Jax and Kala have discovered that they have actually been on Crucible for almost a thousand years. But, they have no memories of that time, only dreams that haunt them. Now, with new allies, they must prepare for The Caste army that is marching towards them.
Jax, a man of science, must come to terms that there is so much he does not understand.
Kala, a construct build from an ancient mysterious race, a naive, yet headstrong woman, must learn what it means to be human.
Jill, a young woman with demons in her past, must find her place in this new, and often cruel world.
Doc, a sentient A.I. in a liquid metal body, is a mystery. He now has a part of The Watcher in him, how will he change?
Aurelia, a natural-born girl of Crucible. Her parents murdered, has not spoken since. She holds power no one seems to understand, how will she wield it?
My Opinion: 375 pages, $4.99, Available on Kindle Unlimited
The first 16% of the novel is kind of awkward.
There are like 6 or 7 main and secondary characters that converge. When they all start talking to each other , it becomes a bit of a mess. The entire section from 10-15% is actually pretty hard to read. The dialogue becomes stilted, no one seems to have a unique voice and everyone’s dialogue is written the same. There is this weird issue with inconsistent use of contractions that makes everyone's speak switch from formal to casual repeatedly and it’s honestly hard to read. I’d genuinely recommend skipping that whole section and go right to the 16% percent mark.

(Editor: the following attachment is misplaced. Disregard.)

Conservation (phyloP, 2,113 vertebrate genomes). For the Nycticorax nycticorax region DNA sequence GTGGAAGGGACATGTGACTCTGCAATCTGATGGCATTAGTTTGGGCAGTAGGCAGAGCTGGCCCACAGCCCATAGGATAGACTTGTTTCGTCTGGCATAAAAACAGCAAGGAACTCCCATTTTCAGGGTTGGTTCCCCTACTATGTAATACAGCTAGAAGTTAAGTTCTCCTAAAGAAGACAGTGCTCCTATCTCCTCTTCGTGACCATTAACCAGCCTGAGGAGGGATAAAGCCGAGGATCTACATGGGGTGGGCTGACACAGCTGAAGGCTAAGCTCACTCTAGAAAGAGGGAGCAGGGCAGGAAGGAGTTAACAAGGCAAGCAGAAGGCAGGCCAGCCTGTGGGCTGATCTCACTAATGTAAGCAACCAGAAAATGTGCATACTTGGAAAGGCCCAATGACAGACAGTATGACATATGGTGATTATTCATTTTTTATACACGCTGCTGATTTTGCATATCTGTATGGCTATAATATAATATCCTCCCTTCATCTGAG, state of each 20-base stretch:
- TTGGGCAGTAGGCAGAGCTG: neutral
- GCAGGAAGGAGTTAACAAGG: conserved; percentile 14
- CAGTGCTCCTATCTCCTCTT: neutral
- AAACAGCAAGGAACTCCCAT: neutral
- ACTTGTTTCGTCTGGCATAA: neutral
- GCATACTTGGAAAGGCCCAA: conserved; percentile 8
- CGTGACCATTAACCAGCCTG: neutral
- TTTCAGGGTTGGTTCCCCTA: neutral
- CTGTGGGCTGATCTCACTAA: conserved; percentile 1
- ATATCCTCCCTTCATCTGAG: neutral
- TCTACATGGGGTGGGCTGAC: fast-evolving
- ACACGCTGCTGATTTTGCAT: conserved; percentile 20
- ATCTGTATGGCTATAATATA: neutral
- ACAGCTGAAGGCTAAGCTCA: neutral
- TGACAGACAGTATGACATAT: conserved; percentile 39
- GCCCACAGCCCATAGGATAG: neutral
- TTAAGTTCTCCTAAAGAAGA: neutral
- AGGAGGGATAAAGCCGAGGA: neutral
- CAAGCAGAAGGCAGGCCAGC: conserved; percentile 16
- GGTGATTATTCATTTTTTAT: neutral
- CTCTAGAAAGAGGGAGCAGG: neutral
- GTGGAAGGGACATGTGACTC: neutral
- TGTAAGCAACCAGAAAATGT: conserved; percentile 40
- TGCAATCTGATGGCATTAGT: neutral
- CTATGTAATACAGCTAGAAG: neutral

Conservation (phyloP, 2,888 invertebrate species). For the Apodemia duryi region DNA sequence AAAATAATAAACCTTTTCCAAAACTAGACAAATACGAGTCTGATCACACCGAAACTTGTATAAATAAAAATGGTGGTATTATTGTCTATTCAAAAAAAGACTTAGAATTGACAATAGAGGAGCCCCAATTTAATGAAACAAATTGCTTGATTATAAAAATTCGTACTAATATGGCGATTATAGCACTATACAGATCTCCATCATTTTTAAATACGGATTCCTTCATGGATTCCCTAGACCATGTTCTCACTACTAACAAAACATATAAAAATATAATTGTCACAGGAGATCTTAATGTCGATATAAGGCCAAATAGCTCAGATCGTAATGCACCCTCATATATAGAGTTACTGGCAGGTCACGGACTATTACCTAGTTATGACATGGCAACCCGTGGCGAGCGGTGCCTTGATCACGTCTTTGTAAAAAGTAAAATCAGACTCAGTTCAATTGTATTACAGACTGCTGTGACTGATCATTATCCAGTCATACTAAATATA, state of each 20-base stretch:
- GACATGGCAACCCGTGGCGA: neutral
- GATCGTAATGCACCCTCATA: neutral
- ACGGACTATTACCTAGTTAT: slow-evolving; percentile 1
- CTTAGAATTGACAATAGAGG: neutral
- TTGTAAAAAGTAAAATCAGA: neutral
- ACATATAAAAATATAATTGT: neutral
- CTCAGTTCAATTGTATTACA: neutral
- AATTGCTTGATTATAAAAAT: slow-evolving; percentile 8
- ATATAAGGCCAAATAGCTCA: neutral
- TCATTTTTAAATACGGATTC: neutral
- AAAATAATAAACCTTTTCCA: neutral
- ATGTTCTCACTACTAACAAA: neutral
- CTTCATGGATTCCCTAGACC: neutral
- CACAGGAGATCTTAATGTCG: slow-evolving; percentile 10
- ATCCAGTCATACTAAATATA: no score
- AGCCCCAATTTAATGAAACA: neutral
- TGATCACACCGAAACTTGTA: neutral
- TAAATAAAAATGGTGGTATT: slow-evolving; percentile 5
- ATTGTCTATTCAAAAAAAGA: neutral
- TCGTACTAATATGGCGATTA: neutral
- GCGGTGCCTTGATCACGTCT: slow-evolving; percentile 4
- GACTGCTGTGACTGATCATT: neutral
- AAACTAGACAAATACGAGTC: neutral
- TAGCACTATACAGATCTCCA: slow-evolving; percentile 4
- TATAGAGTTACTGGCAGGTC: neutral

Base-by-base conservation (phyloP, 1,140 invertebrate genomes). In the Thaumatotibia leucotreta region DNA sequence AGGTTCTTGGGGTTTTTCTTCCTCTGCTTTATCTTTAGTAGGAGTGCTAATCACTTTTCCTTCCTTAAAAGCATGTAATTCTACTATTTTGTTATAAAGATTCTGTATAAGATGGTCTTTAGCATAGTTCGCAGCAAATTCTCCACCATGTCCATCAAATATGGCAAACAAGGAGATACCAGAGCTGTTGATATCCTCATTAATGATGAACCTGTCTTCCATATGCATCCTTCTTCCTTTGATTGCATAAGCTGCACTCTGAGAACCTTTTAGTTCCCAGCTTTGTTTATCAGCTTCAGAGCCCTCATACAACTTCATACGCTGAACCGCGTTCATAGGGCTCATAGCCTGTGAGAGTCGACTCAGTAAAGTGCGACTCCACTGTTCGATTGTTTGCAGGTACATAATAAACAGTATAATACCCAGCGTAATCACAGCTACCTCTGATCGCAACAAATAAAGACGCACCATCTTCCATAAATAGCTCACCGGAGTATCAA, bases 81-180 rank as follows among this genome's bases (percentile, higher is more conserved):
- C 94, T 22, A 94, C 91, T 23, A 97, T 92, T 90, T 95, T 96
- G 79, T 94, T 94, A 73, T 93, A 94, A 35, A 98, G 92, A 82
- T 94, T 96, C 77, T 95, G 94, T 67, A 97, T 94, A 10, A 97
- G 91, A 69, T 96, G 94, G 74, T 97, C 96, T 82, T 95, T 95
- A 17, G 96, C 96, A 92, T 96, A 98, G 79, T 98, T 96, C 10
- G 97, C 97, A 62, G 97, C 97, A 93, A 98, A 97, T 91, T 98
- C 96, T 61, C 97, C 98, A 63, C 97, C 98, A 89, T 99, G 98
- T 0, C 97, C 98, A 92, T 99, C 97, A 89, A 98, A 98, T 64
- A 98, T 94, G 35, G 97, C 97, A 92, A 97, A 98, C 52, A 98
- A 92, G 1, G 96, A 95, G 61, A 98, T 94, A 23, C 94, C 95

After that there’s some dungeon diving that is really fun and interesting. Then at the 32% there’s this huge reset button that’s hit by the author. I won't spoil exactly what happens but it doesn't make sense to me and feels very contrived. Everyone is split up and the novel becomes 3 different stories. 1) Jill on her fairy adventure. 2) Kayla, on her trip to a human city and experience with a cult that worships the MC. 3) The MC, who does some training and for no really explained reason, turns into an unemotional mass murderer that develops sex powers.
Many of the changes to the story just drop out of nowhere and don’t really make sense. It almost feels like the independent stories after the 32% mark were written first, then the first third was written later to justify why they were all split up and on their own adventures.
The twists in the story just seem to exists for the stories sake and often don’t have any foreshadowing or even make sense in the terms of the game mechanics used. There’s a lot of wand waving happening here that ignores the world rules previously set. ie) The exact old villain from book 1 appearing thousands of years in the future on this alien planet and being able to kill a major character? When that character dies, they can magically remember their past, even though it’s clearly stated that being reborn erases all past memories? Or the MC suddenly having the power to go from level 10 to 300?
This same type of unexplained revelation occurs with the character’s powers. Each character just seems to spontaneously develop powers and abilities not based on the world rules setup and sometimes in direct conflict with them. At one point, Jill, suddenly becomes a Kung Fu master and kills bandits 3-4 times her level. The story explains it away as ‘she studied martial arts on earth’, a fact not before in evidence. Even the MC seems to spontaneously know how to grow elemental crystals (gains a new ability too), without instruction, when asked to do so as part of his training.
Overall, the story is not boring. The fighting this time was better written. Though there was again a noticeable number of grammar and other technical writing errors in the story. However, I did lose a substantial amount of interest though when all these rule bending events occurred making all the RPG stuff pretty meaningless. I mean, if the story is just going to ignore it when the plot demands something particular needs to happen, what’s the point of having it there in the first place?
I don’t think that I’ll be picking up book 3 in the series.
Score: 6 out of 10